Three Unique Ways to Handle the Guilt Inherent in Being a Parent

If you’re a parent, you may feel even more guilt than usual. If so, you are definitely not alone. Currently, the burden is on you to both carry on with your work and manage your child’s full-time care and education. Two full-time jobs that you’re trying to do by yourself, likely without teachers or care providers to help you.

If you are like most parents, you were probably struggling with guilt even before the virus. You simply can’t make it to every award ceremony or recital, and you might not have as much time to play with your kids or help them with their homework as you’d like. Those feelings of guilt may now be compounded by all the additional responsibilities you’ve had to take on in a short space of time.

Take a deep breath, and let me let you off the hook here for a minute. I have no doubt you are doing the best you can, and your kids see it, and know it too, even when they are being ungrateful pains in the rear.

I’ve got a few ideas about how to shift the guilt. They’re a little unconventional, but I invite you to give them a try and then message me to let me know how they went. We love hearing from you.

Let’s start with one thing that is fully within your control, can help to alleviate feelings that you are not doing enough, and that you can get handled easily, for free, right now – name legal guardians for your kids, so the people you want will take care of them, if anything happens to you.

Quality Time By Doing Nothing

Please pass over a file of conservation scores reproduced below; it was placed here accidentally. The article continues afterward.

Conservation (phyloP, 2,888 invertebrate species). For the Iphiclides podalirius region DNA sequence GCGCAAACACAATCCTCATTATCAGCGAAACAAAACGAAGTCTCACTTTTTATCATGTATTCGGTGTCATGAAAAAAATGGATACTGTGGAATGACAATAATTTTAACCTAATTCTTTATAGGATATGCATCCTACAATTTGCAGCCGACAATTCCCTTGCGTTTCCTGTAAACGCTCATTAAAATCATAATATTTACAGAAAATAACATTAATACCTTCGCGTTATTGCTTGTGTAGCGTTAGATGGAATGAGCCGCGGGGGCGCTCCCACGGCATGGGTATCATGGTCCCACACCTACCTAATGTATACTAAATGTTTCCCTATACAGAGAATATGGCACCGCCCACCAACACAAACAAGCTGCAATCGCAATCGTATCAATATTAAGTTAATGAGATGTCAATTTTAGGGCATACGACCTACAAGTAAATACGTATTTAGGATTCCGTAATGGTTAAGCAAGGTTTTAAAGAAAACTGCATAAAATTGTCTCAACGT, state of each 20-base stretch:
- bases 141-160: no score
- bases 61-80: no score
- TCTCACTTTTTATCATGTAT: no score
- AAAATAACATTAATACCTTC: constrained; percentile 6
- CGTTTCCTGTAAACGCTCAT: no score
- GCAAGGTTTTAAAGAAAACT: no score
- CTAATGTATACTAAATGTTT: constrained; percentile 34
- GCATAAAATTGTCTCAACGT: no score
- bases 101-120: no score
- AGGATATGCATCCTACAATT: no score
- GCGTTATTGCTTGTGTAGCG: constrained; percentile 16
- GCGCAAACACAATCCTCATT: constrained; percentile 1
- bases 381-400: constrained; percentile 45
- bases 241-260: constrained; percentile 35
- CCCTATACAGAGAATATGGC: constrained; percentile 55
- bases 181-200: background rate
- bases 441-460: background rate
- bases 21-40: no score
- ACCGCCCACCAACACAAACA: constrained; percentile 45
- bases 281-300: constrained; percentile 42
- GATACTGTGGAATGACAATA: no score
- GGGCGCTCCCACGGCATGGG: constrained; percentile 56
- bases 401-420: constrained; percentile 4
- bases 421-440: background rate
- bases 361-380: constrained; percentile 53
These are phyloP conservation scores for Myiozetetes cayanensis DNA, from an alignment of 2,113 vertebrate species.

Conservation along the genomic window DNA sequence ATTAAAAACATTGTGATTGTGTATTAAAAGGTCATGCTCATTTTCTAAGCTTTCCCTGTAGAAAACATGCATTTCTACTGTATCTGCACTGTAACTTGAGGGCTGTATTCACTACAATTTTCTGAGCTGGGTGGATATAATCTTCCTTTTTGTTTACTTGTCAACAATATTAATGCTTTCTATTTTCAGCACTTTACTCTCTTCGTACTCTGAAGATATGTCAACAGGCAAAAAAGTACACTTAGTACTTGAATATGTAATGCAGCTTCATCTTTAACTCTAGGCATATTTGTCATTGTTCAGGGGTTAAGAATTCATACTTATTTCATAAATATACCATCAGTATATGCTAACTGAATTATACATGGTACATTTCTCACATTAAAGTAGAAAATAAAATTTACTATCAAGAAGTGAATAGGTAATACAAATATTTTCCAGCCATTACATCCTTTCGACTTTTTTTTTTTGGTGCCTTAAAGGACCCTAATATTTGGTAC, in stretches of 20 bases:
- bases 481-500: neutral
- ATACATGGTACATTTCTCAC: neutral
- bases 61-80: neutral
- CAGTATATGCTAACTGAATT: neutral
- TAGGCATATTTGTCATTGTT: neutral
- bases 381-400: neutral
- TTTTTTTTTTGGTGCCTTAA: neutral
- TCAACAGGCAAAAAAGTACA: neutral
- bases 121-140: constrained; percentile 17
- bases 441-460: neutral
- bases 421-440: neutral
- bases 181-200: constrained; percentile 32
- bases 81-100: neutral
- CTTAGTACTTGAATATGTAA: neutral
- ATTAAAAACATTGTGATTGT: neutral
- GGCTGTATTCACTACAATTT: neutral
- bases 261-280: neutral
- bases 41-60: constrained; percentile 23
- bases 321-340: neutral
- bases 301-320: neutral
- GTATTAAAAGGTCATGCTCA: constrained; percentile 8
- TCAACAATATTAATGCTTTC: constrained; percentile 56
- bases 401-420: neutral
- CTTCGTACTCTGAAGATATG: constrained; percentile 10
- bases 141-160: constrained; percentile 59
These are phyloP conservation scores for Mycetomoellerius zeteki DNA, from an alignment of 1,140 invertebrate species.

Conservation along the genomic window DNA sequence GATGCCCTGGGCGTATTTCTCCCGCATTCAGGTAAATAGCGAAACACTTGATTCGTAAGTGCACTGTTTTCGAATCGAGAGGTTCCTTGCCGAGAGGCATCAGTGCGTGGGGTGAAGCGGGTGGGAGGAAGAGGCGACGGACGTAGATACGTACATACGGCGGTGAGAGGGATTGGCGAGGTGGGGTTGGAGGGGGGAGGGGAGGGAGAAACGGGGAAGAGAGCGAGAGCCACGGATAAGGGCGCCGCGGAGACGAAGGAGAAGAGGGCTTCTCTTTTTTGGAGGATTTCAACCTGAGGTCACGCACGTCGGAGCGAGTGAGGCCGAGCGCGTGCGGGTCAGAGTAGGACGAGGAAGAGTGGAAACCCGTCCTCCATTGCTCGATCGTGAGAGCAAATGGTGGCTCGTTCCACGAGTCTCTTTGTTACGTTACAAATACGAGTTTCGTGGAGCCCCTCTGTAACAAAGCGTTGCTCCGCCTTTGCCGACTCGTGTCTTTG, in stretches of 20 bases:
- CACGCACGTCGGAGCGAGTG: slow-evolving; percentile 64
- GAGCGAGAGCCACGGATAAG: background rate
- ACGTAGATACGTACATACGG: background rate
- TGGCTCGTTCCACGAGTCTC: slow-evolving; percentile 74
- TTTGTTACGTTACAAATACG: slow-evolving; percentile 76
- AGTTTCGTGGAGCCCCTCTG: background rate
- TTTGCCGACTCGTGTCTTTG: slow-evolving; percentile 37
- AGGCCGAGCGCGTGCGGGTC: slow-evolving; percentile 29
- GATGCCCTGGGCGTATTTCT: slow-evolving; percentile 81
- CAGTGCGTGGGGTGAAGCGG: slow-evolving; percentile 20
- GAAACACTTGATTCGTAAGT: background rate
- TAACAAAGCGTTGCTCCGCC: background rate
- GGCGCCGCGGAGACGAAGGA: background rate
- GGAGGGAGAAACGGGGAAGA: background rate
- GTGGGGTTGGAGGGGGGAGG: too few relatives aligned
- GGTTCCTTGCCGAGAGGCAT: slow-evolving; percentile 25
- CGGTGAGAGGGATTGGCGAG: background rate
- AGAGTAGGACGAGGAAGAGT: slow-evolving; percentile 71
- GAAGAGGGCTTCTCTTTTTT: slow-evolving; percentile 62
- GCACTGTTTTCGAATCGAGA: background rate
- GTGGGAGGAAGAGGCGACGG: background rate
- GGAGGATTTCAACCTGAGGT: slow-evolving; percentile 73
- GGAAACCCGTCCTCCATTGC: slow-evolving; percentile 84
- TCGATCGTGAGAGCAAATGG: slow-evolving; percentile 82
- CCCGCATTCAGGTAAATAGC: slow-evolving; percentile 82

While you’re probably already spending a significant amount of time with your kids, it may not be very high quality. But you may be too tired or overwhelmed to plan big activities, or the things you used to do for “quality time” may not be available.

So, what’s a parent to do?

Nothing.

Yes, you read that right, nothing. If you can take 15 minutes or so out of your day and do nothing with your child, it could be the best 15 minutes you spend with them, and with yourself, all day. Maybe you’ll even be able to stretch it to 30, 45 or 60 minutes of nothing. It’s truly one of the best gifts you can give to your kids, and the best part is you don’t have to do anything.

We hope this idea provides some relief from the guilt. You don’t have to do as much as you think. Mostly, your kids really just want to know you are there, and will give them your full attention, without screens, even if they aren’t paying attention to you.

Name Legal Guardians

If you have not already legally documented who you would want to raise your children, do it now. Legally documenting your choices for who you want to take care of your kids is a great first step to getting legal planning in place for the people you love. (Yes, I said “choices” because you want to name at least one person with two alternates.) And, doing so can provide you with a lot of relief, if you have not taken care of this yet for your kids.

So that’s one way to remove some of that mom or pop guilt you may have. And, here’s another…

Talk About It

If you’re on an emotional roller-coaster right now, your kids are probably having some similar struggles. This is an opportunity to connect with them, and a good time to show them a little vulnerability of your own. Remember how important sharing words of love and comfort can be, both to them and to you.

A friend of mine has three kids ranging from eight to fourteen, and she recently told me a story about a very special conversation with one of her children. After my friend had spent a few weeks juggling school, work responsibilities, and a million other household duties, she was feeling worn out and discouraged.

Then she took a quiet moment to just sit around and talk with her tween daughter and share some of what was going on for her, that it was hard, and how she was making it through. Out of the blue, to my friend’s surprise and gratitude, her child gave her a big hug and said, “You do so much to take care of us all the time. That must be so hard. Thank you.”